Saturday, March 7, 2015


[To save me some time and get some reviews posted before I fall further behind, I am going to re-post a couple reviews I wrote elsewhere first. I'm involved with a group of writers at, a website dedicated to the telling of a post-apocalyptic fantasy story we are in the process of writing. Six full novellas are already available, and while we wait for our authors to finish the next installments of the story, we post blogs about all manner of things. This month, we are focusing on our latest Good Reads, which coincides with my own blog perfectly. When my week at CotW came up, I posted four quick reviews at once, borrowing from some of the ones I'd already posted here on my personal blog, as well as adding a couple new ones. This time, I am borrowing from my CotW blog and re-posting, with minor tweaks, one of those newer reviews.]

Fairest, by Marissa Meyer, could almost be a standalone novel. It is the fourth book of a young adult series (The Lunar Chronicles) I love and preorder yearly. (I rarely stick with a series enough to pay money for it, spoiled as I am with free advance reader copies.) This one, published in January, is a break in the overarching story of the series and tells the villain’s tale instead. Narrowly focused as it is, it's a bit shorter than the other books in the series.

The Lunar Chronicles are modern, sci-fi twists on fairy tales we know, taking place in a world where the moon is inhabited by Lunars with special powers and where humans on Earth are dying of a virus that doesn’t touch Lunars. Cinder is about a cyborg who gets to go to the ball (Cinderella). Scarlet is about a pilot who teams up with a man-wolf hybrid (Little Red Riding Hood). Cress is about a hacker who lives alone in a satellite in space and just longs to be rescued by the man of her dreams (Rapunzel). And Winter (coming in November 2015) will be about a beautiful princess whose evil stepmother, the queen of the moon, keeps her under careful guard (Snow White). Fairest, then, is about the rise of the queen of Luna and about the forces, some her own fault and others not, that turned her into the villain of the entire series. I enjoyed it very much, but of course, it wasn’t about the heroines who ultimately band together as the series progresses. Though each story focuses on a different leading lady, they all converge as well.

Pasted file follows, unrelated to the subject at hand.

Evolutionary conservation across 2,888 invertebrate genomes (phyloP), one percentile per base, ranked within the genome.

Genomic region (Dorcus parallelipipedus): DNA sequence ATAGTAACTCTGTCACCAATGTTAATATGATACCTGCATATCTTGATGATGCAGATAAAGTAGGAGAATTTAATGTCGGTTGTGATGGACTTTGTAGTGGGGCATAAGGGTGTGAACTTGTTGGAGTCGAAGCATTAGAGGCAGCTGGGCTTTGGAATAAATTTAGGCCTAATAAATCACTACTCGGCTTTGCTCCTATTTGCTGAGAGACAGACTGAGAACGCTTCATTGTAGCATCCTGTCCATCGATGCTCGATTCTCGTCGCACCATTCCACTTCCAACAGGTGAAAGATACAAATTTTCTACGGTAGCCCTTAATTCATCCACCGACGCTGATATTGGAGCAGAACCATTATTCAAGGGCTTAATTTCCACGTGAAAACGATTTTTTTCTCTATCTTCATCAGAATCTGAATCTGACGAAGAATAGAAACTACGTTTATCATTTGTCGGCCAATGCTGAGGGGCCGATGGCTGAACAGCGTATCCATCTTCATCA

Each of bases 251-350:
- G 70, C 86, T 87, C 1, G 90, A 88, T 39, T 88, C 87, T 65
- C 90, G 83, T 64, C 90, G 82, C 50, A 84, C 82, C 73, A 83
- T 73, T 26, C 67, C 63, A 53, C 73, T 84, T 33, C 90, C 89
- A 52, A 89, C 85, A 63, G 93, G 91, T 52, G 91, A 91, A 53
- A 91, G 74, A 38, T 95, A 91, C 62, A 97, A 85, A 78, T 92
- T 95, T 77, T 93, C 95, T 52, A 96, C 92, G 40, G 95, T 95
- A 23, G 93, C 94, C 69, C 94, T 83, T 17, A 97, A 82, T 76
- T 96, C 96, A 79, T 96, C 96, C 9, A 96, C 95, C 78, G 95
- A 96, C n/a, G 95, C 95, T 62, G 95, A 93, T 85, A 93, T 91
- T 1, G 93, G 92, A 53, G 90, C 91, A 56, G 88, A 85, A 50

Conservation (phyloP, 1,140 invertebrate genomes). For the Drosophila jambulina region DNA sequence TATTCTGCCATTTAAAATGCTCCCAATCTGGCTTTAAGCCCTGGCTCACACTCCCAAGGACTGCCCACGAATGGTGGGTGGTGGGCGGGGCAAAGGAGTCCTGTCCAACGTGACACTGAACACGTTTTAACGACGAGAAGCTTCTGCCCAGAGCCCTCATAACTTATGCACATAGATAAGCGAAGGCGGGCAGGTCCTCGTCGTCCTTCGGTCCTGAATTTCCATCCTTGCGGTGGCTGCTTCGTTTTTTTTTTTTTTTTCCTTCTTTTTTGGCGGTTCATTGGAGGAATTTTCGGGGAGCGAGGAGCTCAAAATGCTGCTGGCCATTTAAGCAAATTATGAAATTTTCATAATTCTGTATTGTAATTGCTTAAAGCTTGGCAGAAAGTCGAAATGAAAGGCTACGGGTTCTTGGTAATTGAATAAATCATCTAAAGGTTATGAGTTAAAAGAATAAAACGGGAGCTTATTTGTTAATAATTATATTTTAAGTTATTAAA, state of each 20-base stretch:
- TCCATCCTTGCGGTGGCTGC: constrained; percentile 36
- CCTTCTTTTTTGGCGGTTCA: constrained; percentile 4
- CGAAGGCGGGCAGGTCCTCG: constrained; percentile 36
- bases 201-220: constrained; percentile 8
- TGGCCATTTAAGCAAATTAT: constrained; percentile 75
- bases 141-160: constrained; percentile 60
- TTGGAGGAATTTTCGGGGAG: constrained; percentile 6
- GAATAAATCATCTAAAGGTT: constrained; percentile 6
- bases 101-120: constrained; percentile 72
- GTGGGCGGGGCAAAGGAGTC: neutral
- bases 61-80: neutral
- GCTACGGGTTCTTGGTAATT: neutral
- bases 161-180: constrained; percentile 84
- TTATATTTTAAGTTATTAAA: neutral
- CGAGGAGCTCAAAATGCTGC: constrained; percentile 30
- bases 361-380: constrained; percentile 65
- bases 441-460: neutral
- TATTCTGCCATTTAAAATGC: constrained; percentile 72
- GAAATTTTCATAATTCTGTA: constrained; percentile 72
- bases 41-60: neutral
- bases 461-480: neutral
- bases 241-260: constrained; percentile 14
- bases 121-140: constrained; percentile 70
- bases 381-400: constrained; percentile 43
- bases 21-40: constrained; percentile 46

In Fairest, Levana is the younger princess of the Lunar people and, therefore, not the heir. But she is the one interested in politics while her queen sister is concerned only with her own pleasures. When a daughter is born to her sister, Levana is pushed even further down the line of those to inherit the crown. Scarred and ugly on the outside, Levana constantly uses her glamour to disguise her features. All she wants is to be beautiful and loved, and in the world she’s grown up in, the only way to get what she wants is to take it by force.

It is certainly an intriguing story. Complex villains are fascinating, despite (or perhaps due to) their moral corruption. Fortunately, though the protagonist in Fairest has little in the way of a moral compass, this does not transfer to the telling of the story, which is tactful and PG. The only thing "wrong" with Fairest is that it is not about the good guys. Sometimes good guys are seen as boring, but in this case, the heroines’ stories are just as good as the villain's, and they’re more...well, happy. So, this one “only” gets four stars.

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